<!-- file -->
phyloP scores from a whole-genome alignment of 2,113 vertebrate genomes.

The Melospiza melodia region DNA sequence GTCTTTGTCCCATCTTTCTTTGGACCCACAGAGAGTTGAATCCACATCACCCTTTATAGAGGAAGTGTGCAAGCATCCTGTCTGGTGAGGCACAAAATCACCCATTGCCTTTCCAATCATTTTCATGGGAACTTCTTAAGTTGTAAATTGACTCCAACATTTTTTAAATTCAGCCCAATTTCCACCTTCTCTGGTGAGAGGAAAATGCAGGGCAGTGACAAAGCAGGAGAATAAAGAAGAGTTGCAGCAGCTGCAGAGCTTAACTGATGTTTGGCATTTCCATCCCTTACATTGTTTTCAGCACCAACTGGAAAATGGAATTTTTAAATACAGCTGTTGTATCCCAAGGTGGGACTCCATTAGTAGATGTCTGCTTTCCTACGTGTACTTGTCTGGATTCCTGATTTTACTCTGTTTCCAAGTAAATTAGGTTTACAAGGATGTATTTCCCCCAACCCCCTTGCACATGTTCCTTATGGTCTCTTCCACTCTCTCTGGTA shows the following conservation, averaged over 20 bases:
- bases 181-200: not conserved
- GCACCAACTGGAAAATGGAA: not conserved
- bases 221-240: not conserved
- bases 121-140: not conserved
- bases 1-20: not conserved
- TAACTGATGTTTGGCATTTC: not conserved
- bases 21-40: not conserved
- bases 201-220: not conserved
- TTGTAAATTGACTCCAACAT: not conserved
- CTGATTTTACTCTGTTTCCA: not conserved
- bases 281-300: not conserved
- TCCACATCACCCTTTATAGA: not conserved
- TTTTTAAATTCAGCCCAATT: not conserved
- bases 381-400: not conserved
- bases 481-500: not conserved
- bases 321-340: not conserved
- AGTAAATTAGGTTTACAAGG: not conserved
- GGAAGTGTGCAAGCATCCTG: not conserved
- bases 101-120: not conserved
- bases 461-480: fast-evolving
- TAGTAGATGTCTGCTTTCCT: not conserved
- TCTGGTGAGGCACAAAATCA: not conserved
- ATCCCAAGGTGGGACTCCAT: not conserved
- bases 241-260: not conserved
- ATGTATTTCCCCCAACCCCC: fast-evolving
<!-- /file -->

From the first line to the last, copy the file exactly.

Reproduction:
phyloP scores from a whole-genome alignment of 2,113 vertebrate genomes.

The Melospiza melodia region DNA sequence GTCTTTGTCCCATCTTTCTTTGGACCCACAGAGAGTTGAATCCACATCACCCTTTATAGAGGAAGTGTGCAAGCATCCTGTCTGGTGAGGCACAAAATCACCCATTGCCTTTCCAATCATTTTCATGGGAACTTCTTAAGTTGTAAATTGACTCCAACATTTTTTAAATTCAGCCCAATTTCCACCTTCTCTGGTGAGAGGAAAATGCAGGGCAGTGACAAAGCAGGAGAATAAAGAAGAGTTGCAGCAGCTGCAGAGCTTAACTGATGTTTGGCATTTCCATCCCTTACATTGTTTTCAGCACCAACTGGAAAATGGAATTTTTAAATACAGCTGTTGTATCCCAAGGTGGGACTCCATTAGTAGATGTCTGCTTTCCTACGTGTACTTGTCTGGATTCCTGATTTTACTCTGTTTCCAAGTAAATTAGGTTTACAAGGATGTATTTCCCCCAACCCCCTTGCACATGTTCCTTATGGTCTCTTCCACTCTCTCTGGTA shows the following conservation, averaged over 20 bases:
- bases 181-200: not conserved
- GCACCAACTGGAAAATGGAA: not conserved
- bases 221-240: not conserved
- bases 121-140: not conserved
- bases 1-20: not conserved
- TAACTGATGTTTGGCATTTC: not conserved
- bases 21-40: not conserved
- bases 201-220: not conserved
- TTGTAAATTGACTCCAACAT: not conserved
- CTGATTTTACTCTGTTTCCA: not conserved
- bases 281-300: not conserved
- TCCACATCACCCTTTATAGA: not conserved
- TTTTTAAATTCAGCCCAATT: not conserved
- bases 381-400: not conserved
- bases 481-500: not conserved
- bases 321-340: not conserved
- AGTAAATTAGGTTTACAAGG: not conserved
- GGAAGTGTGCAAGCATCCTG: not conserved
- bases 101-120: not conserved
- bases 461-480: fast-evolving
- TAGTAGATGTCTGCTTTCCT: not conserved
- TCTGGTGAGGCACAAAATCA: not conserved
- ATCCCAAGGTGGGACTCCAT: not conserved
- bases 241-260: not conserved
- ATGTATTTCCCCCAACCCCC: fast-evolving